Contract Attorneys

'Treated like a robot,' contract lawyers chafe under fickle facial recognition surveillance

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facial recognition software

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Contract lawyers forced to use facial recognition monitoring while they work at home are frustrated with the intrusive and error-prone surveillance that forces them to log back in when they are perceived to be unfocused.

Most contract lawyer jobs haven’t yet adopted the software, but attorneys who use it report aggravation and a sense of being a cog in the machine, according to the Washington Post. The newspaper spoke to 27 contract lawyers about their experiences with the monitoring.

The software uses webcams to scan the user’s face and reverify it throughout the day. The software is on the alert for unauthorized people who enter the room, for photos snapped of confidential documents and for work interruptions.

“Lawyers said they had been booted out of their work if they shifted slightly in their chairs, looked away for a moment or adjusted their glasses or hair,” the Washington Post reports. “The systems, they said, also chastised them for harmless behaviors: holding a coffee mug mistaken for an unauthorized camera or listening to a podcast or the TV.”

One contract lawyer in Arlington, Virginia, felt like he was “treated like a robot.” Another said he sat like a “gargoyle” through a 10-hour workday for fear that he would be logged out of the system if he shifted position.

Another, Camille Anidi of Long Island, New York, told the Washington Post that the software sometimes failed to recognize her face or identified the Bantu knots in her hair as an unauthorized recording device. Sometimes she had to log back in more than 25 times per day.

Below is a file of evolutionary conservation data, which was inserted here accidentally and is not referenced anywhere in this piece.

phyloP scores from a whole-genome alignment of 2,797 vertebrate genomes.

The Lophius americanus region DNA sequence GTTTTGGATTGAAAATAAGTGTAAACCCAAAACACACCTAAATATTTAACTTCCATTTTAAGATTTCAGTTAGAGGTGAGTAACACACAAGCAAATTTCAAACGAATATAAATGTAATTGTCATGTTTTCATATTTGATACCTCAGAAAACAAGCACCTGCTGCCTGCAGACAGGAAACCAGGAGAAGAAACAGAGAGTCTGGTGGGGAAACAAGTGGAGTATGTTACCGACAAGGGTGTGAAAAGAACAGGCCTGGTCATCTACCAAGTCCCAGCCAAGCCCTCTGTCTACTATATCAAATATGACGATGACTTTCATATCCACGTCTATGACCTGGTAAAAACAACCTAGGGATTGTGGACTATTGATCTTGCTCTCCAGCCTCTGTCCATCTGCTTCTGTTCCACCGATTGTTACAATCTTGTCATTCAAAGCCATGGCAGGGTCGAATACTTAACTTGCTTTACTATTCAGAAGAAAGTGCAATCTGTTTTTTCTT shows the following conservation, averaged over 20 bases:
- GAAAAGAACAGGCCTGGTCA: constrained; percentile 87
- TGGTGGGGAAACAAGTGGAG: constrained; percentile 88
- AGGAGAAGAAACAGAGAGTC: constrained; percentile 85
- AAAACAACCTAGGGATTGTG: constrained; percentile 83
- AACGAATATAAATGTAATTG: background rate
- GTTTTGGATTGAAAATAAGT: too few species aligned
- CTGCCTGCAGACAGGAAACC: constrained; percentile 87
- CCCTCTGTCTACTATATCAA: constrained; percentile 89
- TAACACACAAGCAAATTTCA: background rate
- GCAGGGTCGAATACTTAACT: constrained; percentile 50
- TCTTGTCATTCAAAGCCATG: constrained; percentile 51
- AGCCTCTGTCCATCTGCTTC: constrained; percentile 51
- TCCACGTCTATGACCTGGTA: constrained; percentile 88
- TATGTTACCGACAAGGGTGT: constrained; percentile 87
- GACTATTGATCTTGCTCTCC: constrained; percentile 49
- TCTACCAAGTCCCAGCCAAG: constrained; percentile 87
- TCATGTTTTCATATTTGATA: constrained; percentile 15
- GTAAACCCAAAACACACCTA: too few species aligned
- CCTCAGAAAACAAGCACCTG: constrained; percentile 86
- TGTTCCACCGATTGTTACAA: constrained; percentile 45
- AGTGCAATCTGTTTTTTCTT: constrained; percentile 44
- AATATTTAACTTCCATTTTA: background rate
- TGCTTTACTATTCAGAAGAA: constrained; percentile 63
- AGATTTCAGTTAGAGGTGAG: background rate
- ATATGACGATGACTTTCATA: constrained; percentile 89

Some software can have difficulty recognizing differing skin tones, which is a particular problem for minority lawyers who “fill an outsize portion” of short-term legal jobs in the United States, the Washington Post reports. About 15% of U.S. lawyers are people of color, but about 25% of “nontraditional track/staff attorney” jobs—including contract attorney jobs—are filled by minorities.

The Washington Post described contract attorneys as “a backbone of the legal economy.” They are hired on an as-needed basis, at lower pay than associates, to review documents that could become evidence in a lawsuit.

“An underclass had been created to perform the mundane tasks without the incentive of being mentored and trained for more sophisticated legal work,” one contract lawyer in Texas told the Washington Post.

One legal recruiter told the Washington Post that lawyers who aren’t comfortable with the monitoring can decline the job.

“Some attorneys, however, feel like it’s not a real choice,” the Washington Post reports. “While jobs with the facial recognition requirement are still the exception, many attorneys said they expect that more law firms will grow interested as the technology becomes cheaper and easier to deploy, forcing workers to tolerate the monitoring or lose out on jobs.”

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